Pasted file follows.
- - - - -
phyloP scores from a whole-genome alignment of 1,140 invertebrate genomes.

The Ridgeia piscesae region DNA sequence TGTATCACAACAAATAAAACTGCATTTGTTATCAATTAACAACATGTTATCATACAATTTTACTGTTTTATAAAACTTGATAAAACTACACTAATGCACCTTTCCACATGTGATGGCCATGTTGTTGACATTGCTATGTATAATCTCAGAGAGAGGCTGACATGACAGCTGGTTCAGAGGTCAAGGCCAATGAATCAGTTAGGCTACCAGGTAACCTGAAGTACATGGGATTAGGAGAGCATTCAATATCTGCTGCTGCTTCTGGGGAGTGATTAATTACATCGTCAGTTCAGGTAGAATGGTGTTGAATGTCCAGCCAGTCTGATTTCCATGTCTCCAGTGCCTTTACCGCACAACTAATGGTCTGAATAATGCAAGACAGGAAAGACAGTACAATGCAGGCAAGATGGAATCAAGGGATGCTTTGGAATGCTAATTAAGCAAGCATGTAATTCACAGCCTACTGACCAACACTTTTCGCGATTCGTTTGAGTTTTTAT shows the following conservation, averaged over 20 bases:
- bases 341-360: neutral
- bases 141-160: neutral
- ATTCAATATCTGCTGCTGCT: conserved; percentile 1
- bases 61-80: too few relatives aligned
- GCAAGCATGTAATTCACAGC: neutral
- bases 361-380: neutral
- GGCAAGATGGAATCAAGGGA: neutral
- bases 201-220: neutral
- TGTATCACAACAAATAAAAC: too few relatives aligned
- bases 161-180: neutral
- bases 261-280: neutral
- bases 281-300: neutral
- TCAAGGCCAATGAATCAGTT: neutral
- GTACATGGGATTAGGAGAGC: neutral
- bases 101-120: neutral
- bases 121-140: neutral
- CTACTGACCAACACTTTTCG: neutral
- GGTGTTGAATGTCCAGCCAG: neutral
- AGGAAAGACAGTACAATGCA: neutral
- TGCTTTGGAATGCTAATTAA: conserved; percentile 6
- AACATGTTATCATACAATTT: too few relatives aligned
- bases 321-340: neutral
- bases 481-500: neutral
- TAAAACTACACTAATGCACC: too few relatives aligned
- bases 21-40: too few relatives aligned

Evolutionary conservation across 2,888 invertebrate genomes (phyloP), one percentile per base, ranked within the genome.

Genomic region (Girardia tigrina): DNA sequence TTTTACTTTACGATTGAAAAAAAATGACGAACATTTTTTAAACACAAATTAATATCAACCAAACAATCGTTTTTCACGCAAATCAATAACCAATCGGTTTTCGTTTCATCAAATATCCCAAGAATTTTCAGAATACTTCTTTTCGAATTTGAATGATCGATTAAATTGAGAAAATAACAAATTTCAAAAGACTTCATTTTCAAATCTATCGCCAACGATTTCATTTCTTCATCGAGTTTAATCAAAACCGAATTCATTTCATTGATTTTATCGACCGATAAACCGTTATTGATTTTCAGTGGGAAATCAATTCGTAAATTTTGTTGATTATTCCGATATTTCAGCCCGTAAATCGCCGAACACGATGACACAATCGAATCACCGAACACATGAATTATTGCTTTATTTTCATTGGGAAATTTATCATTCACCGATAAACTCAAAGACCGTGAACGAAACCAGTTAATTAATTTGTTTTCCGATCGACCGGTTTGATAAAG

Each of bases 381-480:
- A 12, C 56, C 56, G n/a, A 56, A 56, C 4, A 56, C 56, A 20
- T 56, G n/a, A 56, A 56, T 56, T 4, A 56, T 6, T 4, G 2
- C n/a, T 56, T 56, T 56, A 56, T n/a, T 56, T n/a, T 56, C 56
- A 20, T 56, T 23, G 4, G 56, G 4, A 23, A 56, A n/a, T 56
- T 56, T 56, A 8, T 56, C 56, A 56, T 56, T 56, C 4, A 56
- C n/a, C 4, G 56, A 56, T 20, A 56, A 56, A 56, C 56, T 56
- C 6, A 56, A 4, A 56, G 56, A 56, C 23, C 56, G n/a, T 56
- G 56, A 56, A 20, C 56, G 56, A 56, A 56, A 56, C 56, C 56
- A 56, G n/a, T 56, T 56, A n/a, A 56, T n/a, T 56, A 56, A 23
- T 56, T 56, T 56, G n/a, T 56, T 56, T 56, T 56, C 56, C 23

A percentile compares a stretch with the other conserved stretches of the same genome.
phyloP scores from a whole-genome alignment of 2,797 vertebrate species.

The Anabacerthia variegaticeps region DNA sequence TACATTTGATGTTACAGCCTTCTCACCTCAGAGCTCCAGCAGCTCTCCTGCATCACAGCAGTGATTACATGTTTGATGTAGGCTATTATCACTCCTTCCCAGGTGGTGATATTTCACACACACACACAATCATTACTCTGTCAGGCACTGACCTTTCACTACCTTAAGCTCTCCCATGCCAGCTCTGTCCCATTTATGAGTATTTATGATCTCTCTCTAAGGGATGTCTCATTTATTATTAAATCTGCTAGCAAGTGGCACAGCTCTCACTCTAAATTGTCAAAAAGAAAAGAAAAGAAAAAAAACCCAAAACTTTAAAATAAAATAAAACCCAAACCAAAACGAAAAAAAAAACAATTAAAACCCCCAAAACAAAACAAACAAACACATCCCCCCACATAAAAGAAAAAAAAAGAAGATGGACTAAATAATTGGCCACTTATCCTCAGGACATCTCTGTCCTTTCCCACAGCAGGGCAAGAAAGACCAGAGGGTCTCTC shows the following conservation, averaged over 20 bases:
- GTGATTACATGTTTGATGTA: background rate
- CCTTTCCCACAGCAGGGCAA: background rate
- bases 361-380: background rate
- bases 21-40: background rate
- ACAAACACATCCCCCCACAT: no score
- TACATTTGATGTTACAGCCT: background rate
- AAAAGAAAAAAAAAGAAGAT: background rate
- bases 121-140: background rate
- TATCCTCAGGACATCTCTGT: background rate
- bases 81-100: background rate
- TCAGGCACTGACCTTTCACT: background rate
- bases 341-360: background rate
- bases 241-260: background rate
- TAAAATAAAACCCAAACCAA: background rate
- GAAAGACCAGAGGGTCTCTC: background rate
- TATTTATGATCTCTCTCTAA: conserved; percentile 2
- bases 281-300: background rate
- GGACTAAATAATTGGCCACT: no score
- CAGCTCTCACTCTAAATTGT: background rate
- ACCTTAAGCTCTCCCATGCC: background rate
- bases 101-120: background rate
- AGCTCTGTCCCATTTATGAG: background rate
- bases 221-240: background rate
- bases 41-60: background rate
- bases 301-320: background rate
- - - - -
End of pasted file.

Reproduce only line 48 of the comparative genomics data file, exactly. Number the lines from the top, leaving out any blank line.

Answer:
- ACAAACACATCCCCCCACAT: no score